Attention Baltimoreans! Gearing up for holiday shopping but tired of supporting behemoth corporations? When you shop at independent stores with local makers, your money stays in the city you love. Made in Baltimore is proud to share this series spotlighting some of the Baltimore City’s most local-supporting retailers, created by our 2019 intern, Jacob Took.
Maryland Institute College of Art (MICA) attracts artistic talent from around the world as one of the major arts institutions in the country. The MICA Store seeks to amplify the talent of its home base in Baltimore by pairing locally made products with the more traditional school supplies and necessities.
For decades, the MICA Store operated out of a couple of renovated row houses that had been condemned before being purchased by the school. Space was limited, and a couple of years ago store manager Kerri Litz shepherded a move a few blocks up Mount Royal Avenue to a larger, more open space with a sleek, modern exterior and plenty of natural light.
Part of pushing for the new space, Kerri told me when I visited, was explaining how it fit into a larger shift in the store’s goals. Of course, there are still shelves lined with art supplies and course materials to support MICA students. But she hoped the new space could better bridge the different groups who frequent the store — MICA students and their friends and families from all over the world, as well as local artists, makers and community members.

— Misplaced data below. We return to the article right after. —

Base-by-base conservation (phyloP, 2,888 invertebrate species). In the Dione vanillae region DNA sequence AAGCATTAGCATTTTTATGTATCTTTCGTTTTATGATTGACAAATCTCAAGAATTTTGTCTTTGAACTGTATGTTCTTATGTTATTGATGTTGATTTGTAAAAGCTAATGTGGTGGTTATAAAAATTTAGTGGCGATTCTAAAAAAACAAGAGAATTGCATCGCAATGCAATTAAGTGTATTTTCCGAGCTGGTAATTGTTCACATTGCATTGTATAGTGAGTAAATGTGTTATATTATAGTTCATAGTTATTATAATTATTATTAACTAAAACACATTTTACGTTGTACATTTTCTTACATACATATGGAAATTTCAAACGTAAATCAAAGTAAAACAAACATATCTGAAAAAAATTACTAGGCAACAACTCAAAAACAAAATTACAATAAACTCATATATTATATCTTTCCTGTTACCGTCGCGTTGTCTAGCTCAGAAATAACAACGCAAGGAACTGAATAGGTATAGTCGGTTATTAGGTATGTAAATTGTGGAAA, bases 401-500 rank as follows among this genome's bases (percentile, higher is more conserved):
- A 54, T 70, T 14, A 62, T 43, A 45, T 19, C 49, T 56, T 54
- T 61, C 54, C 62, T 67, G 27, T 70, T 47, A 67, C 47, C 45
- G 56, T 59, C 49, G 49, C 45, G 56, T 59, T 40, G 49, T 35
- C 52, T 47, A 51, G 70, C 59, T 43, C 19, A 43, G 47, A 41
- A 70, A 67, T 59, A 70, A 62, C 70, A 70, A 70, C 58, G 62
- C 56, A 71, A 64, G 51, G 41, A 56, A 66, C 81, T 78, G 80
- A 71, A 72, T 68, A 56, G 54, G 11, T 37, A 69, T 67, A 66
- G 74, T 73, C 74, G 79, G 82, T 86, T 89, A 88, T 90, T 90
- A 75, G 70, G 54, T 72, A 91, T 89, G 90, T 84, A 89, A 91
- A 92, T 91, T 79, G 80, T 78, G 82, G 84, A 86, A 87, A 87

Kerri’s strategy was to look beyond retailing what she calls “MICA swag” and art supplies — and stock locally-made products that show off Baltimore’s creative talent.
“It’s a great opportunity for us to say, ‘Hey, look at what Baltimore is doing. Look at all the positive things that the creative community here does,’” she said. “I want folks to come here and see things that are made here so that they are learning about Baltimore, because when you go down to the harbor and you buy the mass-produced junk down there that’s made somewhere far away, you’re not really learning anything about who we are.”
She hopes that products which are part of everyday life can change the idea that art is something separate and elite. Art, she joked, doesn’t sell too well at art supply stores. The locally-made products that the MICA Store features are utilitarian, from businesses like SewLab USA (bags), Urban Roots (seed bombs) and Mount Royal Soaps (soap).
Mount Royal, one of the first local brands Kerri stocked, didn’t just catch her attention because the store is on Mount Royal Avenue. She remembered seeing one scent in particular that stood out — Clean Bohemian, made with locally infamous National Bohemian beer.
“As soon as I saw it, I was just like, ‘Oh that’s so MICA,’” she recalled with a chuckle, alluding to the trope of cash-strapped students and artists preferring cheaper beer.
The store also stocks Youth in Business, a Made in Baltimore-certified art and design collective supported through Jubilee Arts. As part of the store’s grand opening week, Kerri organized a community day to highlight local makers. It included a pop-up for SewLab USA’s brand Hold Fast and an opening for several new designs from Youth in Business.